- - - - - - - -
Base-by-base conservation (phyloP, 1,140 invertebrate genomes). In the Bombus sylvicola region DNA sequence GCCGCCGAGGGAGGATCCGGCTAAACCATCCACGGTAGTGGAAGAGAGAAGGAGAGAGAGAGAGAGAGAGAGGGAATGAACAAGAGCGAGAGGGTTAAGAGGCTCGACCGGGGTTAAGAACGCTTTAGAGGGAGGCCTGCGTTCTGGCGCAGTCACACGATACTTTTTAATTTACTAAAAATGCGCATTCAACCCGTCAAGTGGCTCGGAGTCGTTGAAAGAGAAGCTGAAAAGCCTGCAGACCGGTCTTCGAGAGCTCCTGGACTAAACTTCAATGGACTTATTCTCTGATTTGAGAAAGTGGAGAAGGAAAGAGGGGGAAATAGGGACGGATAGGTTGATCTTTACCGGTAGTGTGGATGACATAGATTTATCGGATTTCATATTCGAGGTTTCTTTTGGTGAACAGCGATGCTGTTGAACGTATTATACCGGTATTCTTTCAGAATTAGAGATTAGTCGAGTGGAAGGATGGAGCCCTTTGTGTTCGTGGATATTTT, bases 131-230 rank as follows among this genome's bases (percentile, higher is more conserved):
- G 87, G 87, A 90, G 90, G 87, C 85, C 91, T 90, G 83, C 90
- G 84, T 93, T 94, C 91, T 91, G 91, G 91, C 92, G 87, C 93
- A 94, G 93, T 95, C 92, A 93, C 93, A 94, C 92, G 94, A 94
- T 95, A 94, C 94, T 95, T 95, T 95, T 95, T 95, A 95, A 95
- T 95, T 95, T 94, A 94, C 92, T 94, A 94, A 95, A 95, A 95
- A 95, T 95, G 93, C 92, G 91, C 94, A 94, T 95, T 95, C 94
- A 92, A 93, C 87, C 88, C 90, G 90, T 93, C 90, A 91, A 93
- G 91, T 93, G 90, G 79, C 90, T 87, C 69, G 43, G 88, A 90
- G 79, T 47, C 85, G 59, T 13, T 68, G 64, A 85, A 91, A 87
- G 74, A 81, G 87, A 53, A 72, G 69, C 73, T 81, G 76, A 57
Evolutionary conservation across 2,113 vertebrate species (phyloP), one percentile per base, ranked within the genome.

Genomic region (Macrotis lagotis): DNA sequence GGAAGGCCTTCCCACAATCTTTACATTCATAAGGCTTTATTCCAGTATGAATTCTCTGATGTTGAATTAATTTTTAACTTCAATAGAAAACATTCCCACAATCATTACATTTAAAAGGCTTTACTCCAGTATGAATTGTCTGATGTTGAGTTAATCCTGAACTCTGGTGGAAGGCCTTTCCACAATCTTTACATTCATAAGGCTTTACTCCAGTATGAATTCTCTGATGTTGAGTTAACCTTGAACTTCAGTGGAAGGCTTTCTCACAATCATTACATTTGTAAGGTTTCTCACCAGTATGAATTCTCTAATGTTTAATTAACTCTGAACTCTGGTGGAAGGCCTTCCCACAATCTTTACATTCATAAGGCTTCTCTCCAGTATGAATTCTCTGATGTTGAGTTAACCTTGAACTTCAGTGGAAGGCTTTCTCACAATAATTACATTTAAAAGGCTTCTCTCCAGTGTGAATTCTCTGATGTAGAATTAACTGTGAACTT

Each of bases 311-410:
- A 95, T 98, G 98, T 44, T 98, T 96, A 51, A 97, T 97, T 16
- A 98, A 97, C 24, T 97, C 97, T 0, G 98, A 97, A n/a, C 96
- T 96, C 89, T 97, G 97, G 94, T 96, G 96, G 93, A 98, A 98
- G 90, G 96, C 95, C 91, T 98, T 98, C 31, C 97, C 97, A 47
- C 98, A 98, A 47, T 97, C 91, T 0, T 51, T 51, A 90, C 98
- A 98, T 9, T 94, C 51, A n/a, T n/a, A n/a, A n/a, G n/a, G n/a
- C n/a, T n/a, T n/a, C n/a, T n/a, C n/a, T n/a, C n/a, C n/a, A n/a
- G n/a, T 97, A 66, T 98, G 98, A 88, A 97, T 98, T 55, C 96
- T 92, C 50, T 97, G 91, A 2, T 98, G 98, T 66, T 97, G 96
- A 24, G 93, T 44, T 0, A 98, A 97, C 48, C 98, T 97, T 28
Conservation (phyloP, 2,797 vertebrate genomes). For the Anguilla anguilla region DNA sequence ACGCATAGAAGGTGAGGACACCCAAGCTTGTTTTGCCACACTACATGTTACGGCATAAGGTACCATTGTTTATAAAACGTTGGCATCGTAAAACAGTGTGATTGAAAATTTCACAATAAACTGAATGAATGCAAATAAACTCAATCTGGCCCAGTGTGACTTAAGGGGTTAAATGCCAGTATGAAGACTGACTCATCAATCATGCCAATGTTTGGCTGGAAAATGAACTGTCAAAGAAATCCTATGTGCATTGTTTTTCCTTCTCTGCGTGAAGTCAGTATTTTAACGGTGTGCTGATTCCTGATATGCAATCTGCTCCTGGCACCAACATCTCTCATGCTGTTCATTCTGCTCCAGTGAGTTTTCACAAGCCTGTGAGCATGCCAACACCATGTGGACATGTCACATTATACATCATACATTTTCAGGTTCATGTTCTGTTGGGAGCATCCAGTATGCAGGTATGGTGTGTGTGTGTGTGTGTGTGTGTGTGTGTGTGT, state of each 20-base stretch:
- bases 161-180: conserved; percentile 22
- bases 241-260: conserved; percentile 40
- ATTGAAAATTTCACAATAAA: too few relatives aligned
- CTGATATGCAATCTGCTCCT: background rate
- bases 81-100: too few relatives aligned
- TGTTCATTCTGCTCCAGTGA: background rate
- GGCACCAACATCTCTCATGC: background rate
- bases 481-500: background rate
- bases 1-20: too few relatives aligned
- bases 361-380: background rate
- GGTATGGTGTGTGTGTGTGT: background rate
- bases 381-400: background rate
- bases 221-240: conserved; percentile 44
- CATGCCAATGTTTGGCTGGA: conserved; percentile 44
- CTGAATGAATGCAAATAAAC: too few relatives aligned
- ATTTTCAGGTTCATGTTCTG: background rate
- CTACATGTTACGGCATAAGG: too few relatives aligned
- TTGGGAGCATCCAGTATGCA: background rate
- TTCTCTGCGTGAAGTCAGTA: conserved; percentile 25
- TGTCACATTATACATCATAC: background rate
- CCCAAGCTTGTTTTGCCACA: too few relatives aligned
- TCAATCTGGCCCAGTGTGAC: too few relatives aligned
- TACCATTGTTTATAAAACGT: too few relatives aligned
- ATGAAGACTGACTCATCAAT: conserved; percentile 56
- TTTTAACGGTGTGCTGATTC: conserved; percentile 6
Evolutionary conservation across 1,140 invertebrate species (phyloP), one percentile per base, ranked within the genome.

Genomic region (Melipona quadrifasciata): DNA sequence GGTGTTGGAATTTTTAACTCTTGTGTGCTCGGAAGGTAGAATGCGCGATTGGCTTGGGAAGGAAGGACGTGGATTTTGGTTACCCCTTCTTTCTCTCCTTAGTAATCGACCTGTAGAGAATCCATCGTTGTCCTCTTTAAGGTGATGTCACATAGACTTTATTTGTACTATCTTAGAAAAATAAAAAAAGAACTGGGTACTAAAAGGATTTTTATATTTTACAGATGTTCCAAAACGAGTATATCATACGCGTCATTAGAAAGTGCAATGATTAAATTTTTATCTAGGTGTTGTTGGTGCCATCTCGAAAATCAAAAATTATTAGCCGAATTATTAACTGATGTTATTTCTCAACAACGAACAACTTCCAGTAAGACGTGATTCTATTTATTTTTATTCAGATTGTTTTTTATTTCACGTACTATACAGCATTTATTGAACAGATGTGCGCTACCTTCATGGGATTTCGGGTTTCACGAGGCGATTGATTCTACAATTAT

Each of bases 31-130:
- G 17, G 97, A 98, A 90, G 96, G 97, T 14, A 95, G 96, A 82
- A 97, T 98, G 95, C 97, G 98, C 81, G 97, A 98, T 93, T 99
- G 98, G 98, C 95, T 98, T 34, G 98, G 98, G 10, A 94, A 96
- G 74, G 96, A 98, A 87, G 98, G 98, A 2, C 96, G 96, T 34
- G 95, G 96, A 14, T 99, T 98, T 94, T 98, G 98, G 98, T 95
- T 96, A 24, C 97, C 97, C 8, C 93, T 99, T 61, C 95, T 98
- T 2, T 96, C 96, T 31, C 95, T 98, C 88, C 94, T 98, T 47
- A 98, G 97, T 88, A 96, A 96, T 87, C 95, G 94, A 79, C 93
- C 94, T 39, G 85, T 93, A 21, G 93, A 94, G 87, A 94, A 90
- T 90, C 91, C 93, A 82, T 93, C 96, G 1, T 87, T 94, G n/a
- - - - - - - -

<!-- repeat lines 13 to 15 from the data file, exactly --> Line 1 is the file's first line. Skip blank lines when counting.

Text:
Genomic region (Macrotis lagotis): DNA sequence GGAAGGCCTTCCCACAATCTTTACATTCATAAGGCTTTATTCCAGTATGAATTCTCTGATGTTGAATTAATTTTTAACTTCAATAGAAAACATTCCCACAATCATTACATTTAAAAGGCTTTACTCCAGTATGAATTGTCTGATGTTGAGTTAATCCTGAACTCTGGTGGAAGGCCTTTCCACAATCTTTACATTCATAAGGCTTTACTCCAGTATGAATTCTCTGATGTTGAGTTAACCTTGAACTTCAGTGGAAGGCTTTCTCACAATCATTACATTTGTAAGGTTTCTCACCAGTATGAATTCTCTAATGTTTAATTAACTCTGAACTCTGGTGGAAGGCCTTCCCACAATCTTTACATTCATAAGGCTTCTCTCCAGTATGAATTCTCTGATGTTGAGTTAACCTTGAACTTCAGTGGAAGGCTTTCTCACAATAATTACATTTAAAAGGCTTCTCTCCAGTGTGAATTCTCTGATGTAGAATTAACTGTGAACTT

Each of bases 311-410:
- A 95, T 98, G 98, T 44, T 98, T 96, A 51, A 97, T 97, T 16